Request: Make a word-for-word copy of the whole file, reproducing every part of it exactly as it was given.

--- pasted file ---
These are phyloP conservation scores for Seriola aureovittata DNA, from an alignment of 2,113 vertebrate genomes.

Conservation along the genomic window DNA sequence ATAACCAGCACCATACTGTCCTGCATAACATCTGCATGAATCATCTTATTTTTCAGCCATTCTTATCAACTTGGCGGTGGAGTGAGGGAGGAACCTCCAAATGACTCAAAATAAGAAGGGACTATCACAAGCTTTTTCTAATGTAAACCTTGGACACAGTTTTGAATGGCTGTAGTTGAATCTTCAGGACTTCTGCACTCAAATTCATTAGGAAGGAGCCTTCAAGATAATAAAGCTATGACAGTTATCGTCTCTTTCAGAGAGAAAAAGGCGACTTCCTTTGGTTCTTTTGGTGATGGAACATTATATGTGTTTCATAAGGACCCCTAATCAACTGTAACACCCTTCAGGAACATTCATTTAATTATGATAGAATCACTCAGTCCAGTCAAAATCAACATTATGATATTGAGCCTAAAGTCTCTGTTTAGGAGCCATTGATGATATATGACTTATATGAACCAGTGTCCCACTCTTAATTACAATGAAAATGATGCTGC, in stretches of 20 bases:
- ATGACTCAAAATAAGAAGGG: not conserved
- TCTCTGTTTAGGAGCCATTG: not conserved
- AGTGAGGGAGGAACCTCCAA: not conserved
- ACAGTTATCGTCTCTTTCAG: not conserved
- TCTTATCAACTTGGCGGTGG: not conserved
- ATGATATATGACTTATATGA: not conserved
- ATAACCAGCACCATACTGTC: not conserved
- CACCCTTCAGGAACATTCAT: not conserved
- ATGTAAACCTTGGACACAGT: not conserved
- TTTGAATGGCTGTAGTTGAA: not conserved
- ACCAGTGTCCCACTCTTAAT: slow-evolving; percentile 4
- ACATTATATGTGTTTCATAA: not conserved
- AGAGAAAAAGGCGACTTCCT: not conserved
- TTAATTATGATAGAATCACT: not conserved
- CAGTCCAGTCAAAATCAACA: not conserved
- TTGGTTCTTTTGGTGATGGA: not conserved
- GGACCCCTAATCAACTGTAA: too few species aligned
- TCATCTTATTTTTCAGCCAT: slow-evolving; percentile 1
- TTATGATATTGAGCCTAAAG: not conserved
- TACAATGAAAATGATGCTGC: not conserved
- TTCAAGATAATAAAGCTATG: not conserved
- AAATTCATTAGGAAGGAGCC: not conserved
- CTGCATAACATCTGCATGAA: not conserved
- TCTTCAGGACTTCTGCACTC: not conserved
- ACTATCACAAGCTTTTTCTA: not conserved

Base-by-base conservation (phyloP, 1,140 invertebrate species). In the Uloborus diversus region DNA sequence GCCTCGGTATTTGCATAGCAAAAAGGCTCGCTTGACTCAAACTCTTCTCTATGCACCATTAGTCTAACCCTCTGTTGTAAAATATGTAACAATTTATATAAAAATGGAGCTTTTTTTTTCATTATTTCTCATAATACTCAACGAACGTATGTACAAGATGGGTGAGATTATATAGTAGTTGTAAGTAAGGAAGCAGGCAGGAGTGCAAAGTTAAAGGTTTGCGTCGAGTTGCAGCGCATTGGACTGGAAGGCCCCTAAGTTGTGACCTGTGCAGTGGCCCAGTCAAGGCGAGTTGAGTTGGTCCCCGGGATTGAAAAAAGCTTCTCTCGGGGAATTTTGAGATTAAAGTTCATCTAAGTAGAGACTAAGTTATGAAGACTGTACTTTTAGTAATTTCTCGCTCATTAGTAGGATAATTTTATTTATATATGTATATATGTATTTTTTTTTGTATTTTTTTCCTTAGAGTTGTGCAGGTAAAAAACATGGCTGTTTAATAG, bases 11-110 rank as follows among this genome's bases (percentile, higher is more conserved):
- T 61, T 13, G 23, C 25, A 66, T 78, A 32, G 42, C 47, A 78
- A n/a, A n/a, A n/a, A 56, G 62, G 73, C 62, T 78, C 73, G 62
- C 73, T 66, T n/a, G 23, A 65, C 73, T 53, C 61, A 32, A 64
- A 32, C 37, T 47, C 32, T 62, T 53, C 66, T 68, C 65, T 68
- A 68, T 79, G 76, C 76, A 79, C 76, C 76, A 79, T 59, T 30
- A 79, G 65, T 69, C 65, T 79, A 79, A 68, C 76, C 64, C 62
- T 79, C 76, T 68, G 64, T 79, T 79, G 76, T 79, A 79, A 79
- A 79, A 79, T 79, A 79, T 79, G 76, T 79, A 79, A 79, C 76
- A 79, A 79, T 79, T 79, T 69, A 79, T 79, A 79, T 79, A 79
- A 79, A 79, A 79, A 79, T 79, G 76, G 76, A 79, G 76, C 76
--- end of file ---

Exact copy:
These are phyloP conservation scores for Seriola aureovittata DNA, from an alignment of 2,113 vertebrate genomes.

Conservation along the genomic window DNA sequence ATAACCAGCACCATACTGTCCTGCATAACATCTGCATGAATCATCTTATTTTTCAGCCATTCTTATCAACTTGGCGGTGGAGTGAGGGAGGAACCTCCAAATGACTCAAAATAAGAAGGGACTATCACAAGCTTTTTCTAATGTAAACCTTGGACACAGTTTTGAATGGCTGTAGTTGAATCTTCAGGACTTCTGCACTCAAATTCATTAGGAAGGAGCCTTCAAGATAATAAAGCTATGACAGTTATCGTCTCTTTCAGAGAGAAAAAGGCGACTTCCTTTGGTTCTTTTGGTGATGGAACATTATATGTGTTTCATAAGGACCCCTAATCAACTGTAACACCCTTCAGGAACATTCATTTAATTATGATAGAATCACTCAGTCCAGTCAAAATCAACATTATGATATTGAGCCTAAAGTCTCTGTTTAGGAGCCATTGATGATATATGACTTATATGAACCAGTGTCCCACTCTTAATTACAATGAAAATGATGCTGC, in stretches of 20 bases:
- ATGACTCAAAATAAGAAGGG: not conserved
- TCTCTGTTTAGGAGCCATTG: not conserved
- AGTGAGGGAGGAACCTCCAA: not conserved
- ACAGTTATCGTCTCTTTCAG: not conserved
- TCTTATCAACTTGGCGGTGG: not conserved
- ATGATATATGACTTATATGA: not conserved
- ATAACCAGCACCATACTGTC: not conserved
- CACCCTTCAGGAACATTCAT: not conserved
- ATGTAAACCTTGGACACAGT: not conserved
- TTTGAATGGCTGTAGTTGAA: not conserved
- ACCAGTGTCCCACTCTTAAT: slow-evolving; percentile 4
- ACATTATATGTGTTTCATAA: not conserved
- AGAGAAAAAGGCGACTTCCT: not conserved
- TTAATTATGATAGAATCACT: not conserved
- CAGTCCAGTCAAAATCAACA: not conserved
- TTGGTTCTTTTGGTGATGGA: not conserved
- GGACCCCTAATCAACTGTAA: too few species aligned
- TCATCTTATTTTTCAGCCAT: slow-evolving; percentile 1
- TTATGATATTGAGCCTAAAG: not conserved
- TACAATGAAAATGATGCTGC: not conserved
- TTCAAGATAATAAAGCTATG: not conserved
- AAATTCATTAGGAAGGAGCC: not conserved
- CTGCATAACATCTGCATGAA: not conserved
- TCTTCAGGACTTCTGCACTC: not conserved
- ACTATCACAAGCTTTTTCTA: not conserved

Base-by-base conservation (phyloP, 1,140 invertebrate species). In the Uloborus diversus region DNA sequence GCCTCGGTATTTGCATAGCAAAAAGGCTCGCTTGACTCAAACTCTTCTCTATGCACCATTAGTCTAACCCTCTGTTGTAAAATATGTAACAATTTATATAAAAATGGAGCTTTTTTTTTCATTATTTCTCATAATACTCAACGAACGTATGTACAAGATGGGTGAGATTATATAGTAGTTGTAAGTAAGGAAGCAGGCAGGAGTGCAAAGTTAAAGGTTTGCGTCGAGTTGCAGCGCATTGGACTGGAAGGCCCCTAAGTTGTGACCTGTGCAGTGGCCCAGTCAAGGCGAGTTGAGTTGGTCCCCGGGATTGAAAAAAGCTTCTCTCGGGGAATTTTGAGATTAAAGTTCATCTAAGTAGAGACTAAGTTATGAAGACTGTACTTTTAGTAATTTCTCGCTCATTAGTAGGATAATTTTATTTATATATGTATATATGTATTTTTTTTTGTATTTTTTTCCTTAGAGTTGTGCAGGTAAAAAACATGGCTGTTTAATAG, bases 11-110 rank as follows among this genome's bases (percentile, higher is more conserved):
- T 61, T 13, G 23, C 25, A 66, T 78, A 32, G 42, C 47, A 78
- A n/a, A n/a, A n/a, A 56, G 62, G 73, C 62, T 78, C 73, G 62
- C 73, T 66, T n/a, G 23, A 65, C 73, T 53, C 61, A 32, A 64
- A 32, C 37, T 47, C 32, T 62, T 53, C 66, T 68, C 65, T 68
- A 68, T 79, G 76, C 76, A 79, C 76, C 76, A 79, T 59, T 30
- A 79, G 65, T 69, C 65, T 79, A 79, A 68, C 76, C 64, C 62
- T 79, C 76, T 68, G 64, T 79, T 79, G 76, T 79, A 79, A 79
- A 79, A 79, T 79, A 79, T 79, G 76, T 79, A 79, A 79, C 76
- A 79, A 79, T 79, T 79, T 69, A 79, T 79, A 79, T 79, A 79
- A 79, A 79, A 79, A 79, T 79, G 76, G 76, A 79, G 76, C 76